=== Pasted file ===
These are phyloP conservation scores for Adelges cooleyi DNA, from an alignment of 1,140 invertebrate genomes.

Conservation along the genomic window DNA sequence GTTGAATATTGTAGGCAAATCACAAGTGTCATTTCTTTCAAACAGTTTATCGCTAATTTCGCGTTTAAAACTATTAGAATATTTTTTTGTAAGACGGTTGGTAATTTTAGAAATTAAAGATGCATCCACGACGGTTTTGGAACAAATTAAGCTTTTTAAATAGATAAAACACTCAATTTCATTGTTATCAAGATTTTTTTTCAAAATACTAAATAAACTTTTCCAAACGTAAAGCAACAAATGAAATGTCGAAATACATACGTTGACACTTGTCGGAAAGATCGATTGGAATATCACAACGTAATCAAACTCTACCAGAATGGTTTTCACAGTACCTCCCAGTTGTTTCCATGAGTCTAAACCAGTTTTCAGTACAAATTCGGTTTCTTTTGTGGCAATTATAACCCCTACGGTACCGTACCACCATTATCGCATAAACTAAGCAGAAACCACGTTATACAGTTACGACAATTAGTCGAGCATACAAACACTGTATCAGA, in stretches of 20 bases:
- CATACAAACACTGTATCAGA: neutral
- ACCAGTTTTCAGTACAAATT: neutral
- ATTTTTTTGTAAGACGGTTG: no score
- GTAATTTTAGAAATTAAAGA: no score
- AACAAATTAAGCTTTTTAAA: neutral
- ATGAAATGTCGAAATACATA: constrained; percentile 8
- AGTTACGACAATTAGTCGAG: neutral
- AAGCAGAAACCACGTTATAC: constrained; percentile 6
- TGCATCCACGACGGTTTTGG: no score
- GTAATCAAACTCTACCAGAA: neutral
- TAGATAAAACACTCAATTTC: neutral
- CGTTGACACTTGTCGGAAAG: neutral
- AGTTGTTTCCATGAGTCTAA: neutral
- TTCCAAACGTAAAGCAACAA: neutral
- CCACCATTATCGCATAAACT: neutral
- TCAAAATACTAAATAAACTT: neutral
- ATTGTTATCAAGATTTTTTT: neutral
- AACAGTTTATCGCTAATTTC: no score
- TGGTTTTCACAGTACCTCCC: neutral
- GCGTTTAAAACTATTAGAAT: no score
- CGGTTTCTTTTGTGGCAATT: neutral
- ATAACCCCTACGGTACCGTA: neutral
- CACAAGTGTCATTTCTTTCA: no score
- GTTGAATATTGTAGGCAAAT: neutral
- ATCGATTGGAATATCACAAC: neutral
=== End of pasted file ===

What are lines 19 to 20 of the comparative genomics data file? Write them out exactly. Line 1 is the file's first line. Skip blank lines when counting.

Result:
- ATTGTTATCAAGATTTTTTT: neutral
- AACAGTTTATCGCTAATTTC: no score